Monday, August 22, 2005

missus pays last respects as one of the great series bites the dust
"a night of dubstep music and future dread sounds"


Friday, August 26

Bar Sputnik, Brooklyn
262 Taaffe Pl, Fort Greene
(G to Classon)

10pm until late

Free Admission

Cheap drinks

Joe Nice
Dave Q
Dan Gee
MC Juakali

sounds: dubstep, grime, ragga, and future dub music

More info and audio:

Wednesday, August 17, 2005

and here's me in colloquy with Stylus editor Todd Burns, part of their Stycast podcast series, a broad-ranging discussion taking in the Gaza Strip evacuations, the corruption scandal engulfing Brazilian president Luiz Inacio Lula da Silva, the new Salman Rushdie novel Shalimar the Clown, Jim Jarmusch's latest movie Broken Flowers, and the approaching series finale of Six Feet Under.

Sunday, August 07, 2005

renegade snares

wayne 'n' wax droppin' science re. reggaeton--argument in a nutshell: the axis of "changing same" in the genre doesn't pertain to the beat structure itself ("bumpety-bumpety, here comes the galloping major," more like a changeless same innit) but timbral variations in the snare sounds. bigupyachest wayne, this could be a way into a genre whose appeal has pretty much eluded me so far.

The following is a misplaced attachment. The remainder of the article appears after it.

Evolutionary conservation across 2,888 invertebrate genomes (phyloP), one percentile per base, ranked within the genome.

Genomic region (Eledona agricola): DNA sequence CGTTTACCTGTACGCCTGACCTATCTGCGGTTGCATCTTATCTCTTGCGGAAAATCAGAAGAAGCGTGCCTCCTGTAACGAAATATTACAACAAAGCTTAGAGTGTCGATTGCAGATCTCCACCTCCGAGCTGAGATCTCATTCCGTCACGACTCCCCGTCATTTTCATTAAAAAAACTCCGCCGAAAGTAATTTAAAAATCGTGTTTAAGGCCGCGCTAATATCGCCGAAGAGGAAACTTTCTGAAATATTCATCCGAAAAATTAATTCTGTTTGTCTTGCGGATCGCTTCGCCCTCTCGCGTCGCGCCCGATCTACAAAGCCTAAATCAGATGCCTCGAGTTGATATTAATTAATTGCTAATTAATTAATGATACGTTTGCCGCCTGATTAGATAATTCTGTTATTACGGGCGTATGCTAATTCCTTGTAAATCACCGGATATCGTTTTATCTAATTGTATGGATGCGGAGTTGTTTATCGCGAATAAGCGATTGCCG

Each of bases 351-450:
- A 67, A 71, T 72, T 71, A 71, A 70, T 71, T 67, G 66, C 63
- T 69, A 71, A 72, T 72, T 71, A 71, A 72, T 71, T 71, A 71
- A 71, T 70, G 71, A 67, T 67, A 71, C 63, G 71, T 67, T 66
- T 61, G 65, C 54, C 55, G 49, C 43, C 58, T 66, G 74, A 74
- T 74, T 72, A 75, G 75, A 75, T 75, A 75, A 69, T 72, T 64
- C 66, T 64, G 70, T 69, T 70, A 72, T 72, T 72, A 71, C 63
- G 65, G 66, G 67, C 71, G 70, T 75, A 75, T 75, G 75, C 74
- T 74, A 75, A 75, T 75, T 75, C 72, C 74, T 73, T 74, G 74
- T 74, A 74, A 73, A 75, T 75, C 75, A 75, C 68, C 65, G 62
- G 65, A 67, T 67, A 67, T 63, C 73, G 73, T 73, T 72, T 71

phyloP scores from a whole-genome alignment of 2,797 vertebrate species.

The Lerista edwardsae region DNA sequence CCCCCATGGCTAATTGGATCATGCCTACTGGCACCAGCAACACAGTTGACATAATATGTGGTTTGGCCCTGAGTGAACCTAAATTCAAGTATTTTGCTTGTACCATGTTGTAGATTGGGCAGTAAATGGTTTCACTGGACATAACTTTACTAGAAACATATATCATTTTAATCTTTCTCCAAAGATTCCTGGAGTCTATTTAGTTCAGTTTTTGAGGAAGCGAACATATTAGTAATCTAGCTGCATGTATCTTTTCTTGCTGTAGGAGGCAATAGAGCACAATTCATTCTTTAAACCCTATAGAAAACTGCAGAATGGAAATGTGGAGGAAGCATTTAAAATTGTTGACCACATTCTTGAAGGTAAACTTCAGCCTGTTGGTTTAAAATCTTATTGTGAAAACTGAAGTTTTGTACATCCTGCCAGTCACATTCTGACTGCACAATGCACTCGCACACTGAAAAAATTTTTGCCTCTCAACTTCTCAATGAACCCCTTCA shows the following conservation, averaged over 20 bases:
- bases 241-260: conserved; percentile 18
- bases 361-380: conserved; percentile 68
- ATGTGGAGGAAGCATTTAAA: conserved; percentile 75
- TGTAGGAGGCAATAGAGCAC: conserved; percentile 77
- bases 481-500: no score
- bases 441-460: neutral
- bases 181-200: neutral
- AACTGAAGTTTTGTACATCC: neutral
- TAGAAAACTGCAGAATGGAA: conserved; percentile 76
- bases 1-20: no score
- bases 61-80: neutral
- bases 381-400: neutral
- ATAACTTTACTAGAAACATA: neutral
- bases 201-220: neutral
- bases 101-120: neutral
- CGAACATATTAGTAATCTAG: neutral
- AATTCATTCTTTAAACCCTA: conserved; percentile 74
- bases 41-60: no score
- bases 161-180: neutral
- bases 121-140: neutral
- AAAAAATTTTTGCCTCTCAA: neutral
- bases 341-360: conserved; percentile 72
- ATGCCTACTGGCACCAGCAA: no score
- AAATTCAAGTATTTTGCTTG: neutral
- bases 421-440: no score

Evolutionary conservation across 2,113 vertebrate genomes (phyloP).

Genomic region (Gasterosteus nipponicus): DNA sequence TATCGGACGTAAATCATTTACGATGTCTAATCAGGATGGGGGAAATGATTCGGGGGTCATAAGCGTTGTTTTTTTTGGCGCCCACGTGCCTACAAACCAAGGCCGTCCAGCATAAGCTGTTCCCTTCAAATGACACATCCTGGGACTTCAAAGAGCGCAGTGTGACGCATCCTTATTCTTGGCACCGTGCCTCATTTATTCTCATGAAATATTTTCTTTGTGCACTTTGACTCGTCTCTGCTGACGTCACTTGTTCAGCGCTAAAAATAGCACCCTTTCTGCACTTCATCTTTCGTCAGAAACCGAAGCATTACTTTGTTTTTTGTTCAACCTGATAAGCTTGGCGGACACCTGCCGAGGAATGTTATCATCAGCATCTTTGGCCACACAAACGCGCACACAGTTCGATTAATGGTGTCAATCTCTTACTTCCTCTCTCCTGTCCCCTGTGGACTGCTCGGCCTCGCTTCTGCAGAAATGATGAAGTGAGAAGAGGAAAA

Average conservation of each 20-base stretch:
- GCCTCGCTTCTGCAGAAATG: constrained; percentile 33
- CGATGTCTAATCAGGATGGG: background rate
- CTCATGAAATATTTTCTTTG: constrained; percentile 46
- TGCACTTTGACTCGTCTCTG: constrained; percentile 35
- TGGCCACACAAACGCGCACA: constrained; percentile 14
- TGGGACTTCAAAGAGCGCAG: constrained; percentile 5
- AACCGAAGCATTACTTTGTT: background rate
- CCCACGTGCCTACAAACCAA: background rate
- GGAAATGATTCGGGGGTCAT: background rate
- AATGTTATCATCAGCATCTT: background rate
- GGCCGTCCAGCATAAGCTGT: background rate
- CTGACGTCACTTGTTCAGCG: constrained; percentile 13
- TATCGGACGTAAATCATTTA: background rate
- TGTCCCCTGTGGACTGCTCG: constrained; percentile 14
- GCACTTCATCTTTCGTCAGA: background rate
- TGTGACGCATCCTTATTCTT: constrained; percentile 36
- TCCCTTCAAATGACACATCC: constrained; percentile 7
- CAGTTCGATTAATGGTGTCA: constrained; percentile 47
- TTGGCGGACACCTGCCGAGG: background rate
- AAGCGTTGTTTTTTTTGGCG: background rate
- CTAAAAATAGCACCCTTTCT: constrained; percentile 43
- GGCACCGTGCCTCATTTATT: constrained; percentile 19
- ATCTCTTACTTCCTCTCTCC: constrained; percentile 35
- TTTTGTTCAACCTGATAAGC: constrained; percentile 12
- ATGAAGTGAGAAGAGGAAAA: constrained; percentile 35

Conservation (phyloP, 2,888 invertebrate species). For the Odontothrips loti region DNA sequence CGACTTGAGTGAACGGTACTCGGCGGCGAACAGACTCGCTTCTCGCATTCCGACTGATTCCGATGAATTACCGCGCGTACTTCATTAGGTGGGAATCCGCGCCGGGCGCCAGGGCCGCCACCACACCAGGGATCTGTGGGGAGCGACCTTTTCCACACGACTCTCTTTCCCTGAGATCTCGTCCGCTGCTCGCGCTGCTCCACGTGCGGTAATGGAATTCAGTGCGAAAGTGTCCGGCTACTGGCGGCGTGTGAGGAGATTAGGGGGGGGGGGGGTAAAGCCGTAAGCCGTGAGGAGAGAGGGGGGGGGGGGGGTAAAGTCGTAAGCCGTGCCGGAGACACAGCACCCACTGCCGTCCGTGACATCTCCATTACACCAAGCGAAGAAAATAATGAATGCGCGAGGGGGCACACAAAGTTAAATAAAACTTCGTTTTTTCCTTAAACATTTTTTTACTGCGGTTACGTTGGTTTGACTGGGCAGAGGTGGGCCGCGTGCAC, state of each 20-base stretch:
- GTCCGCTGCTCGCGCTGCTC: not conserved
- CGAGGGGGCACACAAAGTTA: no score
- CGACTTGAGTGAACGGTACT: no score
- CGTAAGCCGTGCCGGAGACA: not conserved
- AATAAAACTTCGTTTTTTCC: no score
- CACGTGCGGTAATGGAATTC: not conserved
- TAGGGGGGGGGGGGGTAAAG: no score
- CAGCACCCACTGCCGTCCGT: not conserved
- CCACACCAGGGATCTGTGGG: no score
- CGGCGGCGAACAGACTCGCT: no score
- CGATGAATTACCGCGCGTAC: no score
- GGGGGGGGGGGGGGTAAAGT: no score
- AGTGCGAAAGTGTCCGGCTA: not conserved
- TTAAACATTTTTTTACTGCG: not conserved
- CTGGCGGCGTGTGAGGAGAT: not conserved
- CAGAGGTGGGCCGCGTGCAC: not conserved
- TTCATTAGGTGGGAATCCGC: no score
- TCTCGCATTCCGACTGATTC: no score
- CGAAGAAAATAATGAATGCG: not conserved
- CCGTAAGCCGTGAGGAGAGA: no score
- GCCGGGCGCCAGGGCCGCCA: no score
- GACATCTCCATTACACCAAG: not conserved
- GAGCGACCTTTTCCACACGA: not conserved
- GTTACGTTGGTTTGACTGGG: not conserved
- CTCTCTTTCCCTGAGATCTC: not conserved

and here's another great piece of writing--on a late period Mo' Wax release of all things!!!!!--of the sort that can only really be done these days on bloggs and therefore kinda restores one's ever-so-slightly-waning faith in the whole blogging enterprise.

Friday, August 05, 2005

.... new content at the Rip It Up site: bunch of stuff in News (including further details of the Sao Paulo jaunt) and an interview with the author, in the Interviews section...
Talking of unlikely cover versions, I see that Deep Dish have done a cover of "Dreams". Somehow the sacrilege is only doubled by the fact they've roped in Stevie Nicks to redo the vocal. (Their new album George Is On--huh?--also includes a mash-up of Dire Straits "Money For Nothing" with Deep Dish's own "Flashdance"). For some reason Deep Dish for me encapsulate everything that is mediocre and grimly industrious about the mainstream of dance culture in the Noughties. There's a cover story on them in the June/July issue of BPM and even the writer seems bemused by the fact that they've continued to be "so unbelievably prominent". The duo's Ali Shiranzinia thinks it because "people are always wondering where we're going to go next musically, so they're always paying attention. Like with Howard Stern..." What planet is this guy on?!?!?! More plausibly, he thinks it's also down to "pure hard work. We never decided to go away for awhile and come back. We've always maintained our aggressiveness." This theme of tenacity--"We've worked too hard. We've stayed up too many nights, travelled all over the world, and given it our blood, sweat and tears. We have to see it through"--is chimed throughout the piece. That's the mainstream dance industry in 2005: refusing to relinquish its portion of the shrunken pie, blocking the new love-not-money talent from coming through.